What just happened? From Chelsea’s eye-popping spending to Ronaldo’s Saudi relocation and beyond, let’s make sense of soccer’s latest global cash splash.
Another January transfer window has come to a close and one thing is for certain: Premier League clubs had no problem opening their pocketbooks wide. As noted by Reuters, English teams collectively spent a record £815 million ($1 billion) in the January window. The club that takes top honors as the one to have spent the most?
None other than humble Chelsea FC, who generated approximately 37% of that total all by themselves.
The five-time top-flight champions tallied over £323 million in spending ($400 million) for just eight players, ending things on Jan. 31 with an English record £107 million ($132 million) deal for Benfica and Argentina central midfielder Enzo Fernández.
Yes, read those numbers again.
When you’ve caught your breath, it’s time to talk Todd Boehly’s Blues, plus the other stories that defined the 2023 January transfer window.
Chelsea’s outrageous, record-setting spending
Chelsea went to great lengths to outdo their Big Six foes in the talent department. After winning just one of six games across all competitions in January, new(ish) boss Graham Potter immediately recognized the need for more help. So, what does the Englishman do? Beg owner and chairman Boehly to loosen the purse strings to make the team competitive again.
It happened not a moment too soon, as Chelsea currently sit No. 10 in the Premier League table 10 points out of fourth place. When the UEFA Champions League returns in two weeks, they have a date with Borrusia Dortmund.
To their credit, this is indeed a rebuilding year. Sure, the likes of Christian Pulisic and Mason Mount would rather taste success here and now, but an impressive slew of incoming players virtually assures Chelsea relevance (at the very least) for several seasons to come. All told, Potter’s dream team is taking shape, so if the defeats keep piling up and the trophy case remains empty year after year, expect him to be treated as the one left holding the bag.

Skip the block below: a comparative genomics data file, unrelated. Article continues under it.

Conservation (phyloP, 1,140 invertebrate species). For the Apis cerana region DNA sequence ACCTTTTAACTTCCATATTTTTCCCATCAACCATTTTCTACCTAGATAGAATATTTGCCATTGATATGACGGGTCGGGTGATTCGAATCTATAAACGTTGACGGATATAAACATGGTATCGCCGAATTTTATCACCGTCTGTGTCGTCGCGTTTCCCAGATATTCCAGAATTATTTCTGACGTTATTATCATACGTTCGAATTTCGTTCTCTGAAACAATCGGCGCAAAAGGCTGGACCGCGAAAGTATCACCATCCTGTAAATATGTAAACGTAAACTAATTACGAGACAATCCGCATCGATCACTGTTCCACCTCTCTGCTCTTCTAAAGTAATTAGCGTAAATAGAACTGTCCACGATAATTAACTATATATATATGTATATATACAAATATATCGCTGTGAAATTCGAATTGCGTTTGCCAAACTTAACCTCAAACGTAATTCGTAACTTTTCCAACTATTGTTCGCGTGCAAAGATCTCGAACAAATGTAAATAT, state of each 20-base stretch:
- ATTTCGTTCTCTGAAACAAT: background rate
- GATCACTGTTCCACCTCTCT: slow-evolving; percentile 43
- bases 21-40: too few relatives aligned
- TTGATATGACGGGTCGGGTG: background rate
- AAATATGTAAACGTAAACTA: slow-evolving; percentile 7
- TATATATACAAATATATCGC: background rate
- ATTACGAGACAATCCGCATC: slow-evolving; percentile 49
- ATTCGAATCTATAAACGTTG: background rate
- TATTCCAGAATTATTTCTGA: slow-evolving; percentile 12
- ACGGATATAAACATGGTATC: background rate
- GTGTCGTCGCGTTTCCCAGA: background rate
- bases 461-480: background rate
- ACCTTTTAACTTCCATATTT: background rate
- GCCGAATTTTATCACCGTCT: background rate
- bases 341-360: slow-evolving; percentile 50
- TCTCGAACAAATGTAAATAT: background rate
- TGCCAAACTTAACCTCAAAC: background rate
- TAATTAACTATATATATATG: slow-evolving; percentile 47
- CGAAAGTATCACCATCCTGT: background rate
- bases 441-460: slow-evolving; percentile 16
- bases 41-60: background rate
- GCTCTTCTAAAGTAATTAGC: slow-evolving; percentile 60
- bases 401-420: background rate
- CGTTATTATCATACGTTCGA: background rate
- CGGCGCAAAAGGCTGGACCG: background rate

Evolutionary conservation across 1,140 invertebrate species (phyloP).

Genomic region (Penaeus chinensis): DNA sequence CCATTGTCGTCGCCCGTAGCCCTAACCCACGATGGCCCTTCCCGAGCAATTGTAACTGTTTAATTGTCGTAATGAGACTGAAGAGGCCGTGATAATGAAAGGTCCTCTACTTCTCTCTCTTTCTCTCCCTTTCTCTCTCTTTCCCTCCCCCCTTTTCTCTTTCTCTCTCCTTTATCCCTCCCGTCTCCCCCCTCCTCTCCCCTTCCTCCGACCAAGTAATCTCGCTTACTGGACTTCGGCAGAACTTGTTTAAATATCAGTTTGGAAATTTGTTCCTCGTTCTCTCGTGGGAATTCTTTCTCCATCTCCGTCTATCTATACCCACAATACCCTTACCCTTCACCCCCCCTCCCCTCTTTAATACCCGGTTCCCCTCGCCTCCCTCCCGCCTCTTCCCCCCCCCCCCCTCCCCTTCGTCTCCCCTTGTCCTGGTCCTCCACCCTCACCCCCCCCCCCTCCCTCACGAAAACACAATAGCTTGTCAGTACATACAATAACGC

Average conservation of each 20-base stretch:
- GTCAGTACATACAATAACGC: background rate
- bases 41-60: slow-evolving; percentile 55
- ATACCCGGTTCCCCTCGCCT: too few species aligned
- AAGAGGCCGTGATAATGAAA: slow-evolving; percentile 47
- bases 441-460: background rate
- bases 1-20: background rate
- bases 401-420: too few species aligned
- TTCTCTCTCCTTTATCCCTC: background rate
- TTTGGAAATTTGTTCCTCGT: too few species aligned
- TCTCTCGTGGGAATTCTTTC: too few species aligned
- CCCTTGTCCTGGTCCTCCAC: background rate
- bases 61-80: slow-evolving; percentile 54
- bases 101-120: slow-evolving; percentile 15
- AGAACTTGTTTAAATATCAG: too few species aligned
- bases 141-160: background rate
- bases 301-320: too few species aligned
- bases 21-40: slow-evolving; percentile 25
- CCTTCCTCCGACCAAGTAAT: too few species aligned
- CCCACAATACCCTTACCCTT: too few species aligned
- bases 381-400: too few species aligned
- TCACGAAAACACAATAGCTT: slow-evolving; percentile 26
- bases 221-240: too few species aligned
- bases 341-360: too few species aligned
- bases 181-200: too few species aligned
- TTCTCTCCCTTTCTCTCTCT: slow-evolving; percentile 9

Boehly-nomics in context, with a side order of Everton strife. pic.twitter.com/wfANv2uNT8— Nick Harris (@sportingintel) February 1, 2023
Chelsea’s January transfers in
- David Datro Fofana (Molde)
- Benoît Badiashile (Monaco)
- Andrey Santos (Vasco da Gama)
- Joao Felix (Atletico Madrid) Loan
- Mykhailo Mudryk (Shakhtar Donetsk)
- Noni Madueke (PSV Eindhoven)
- Malo Gusto (Lyon)
- Enzo Fernández (Benfica)
Chelsea’s January transfers out
- Bashir Humphreys (Paderborn) Loan
- Malo Gusto (Lyon) Loan
- Cesare Casadei (Reading) Loan
- Jude Soonsup-Bell (Tottenham Hotspur)
- Jorginho (Arsenal)
Leeds United: America’s Team?
What do Leeds United and the USMNT have in common? We present to you new arrival Weston McKennie, plus incumbents Tyler Adams and Brenden Aaronson. The former comes to Elland Road from Juventus on a loan with an option to buy worth around $35 million.
Playing under the management of fellow American Jesse Marsch — to say nothing of winger Jack Harrison, who was educated in the US and cut his teeth in MLS — we’re looking at the first club ever to out-Fulham Fulham as it relates not just to signing Americans, but empowering and elevating them.
So, will the gamble pay off? Time will tell in due time, as Leeds are 15th in the Premier League as of this writing, just one point above the relegation zone. It’s going to take some grit to escape the drop, but on the bright side, three Yanks being responsible for the Peacocks maintaining Premier League status for another year would be a hell of a story. Injuries marred the 24-year-old McKennie’s potential to excel in Italy between Juve and a loan spell at AC Milan, but his accurate passing and opportunistic chance-creation represent a promising boost.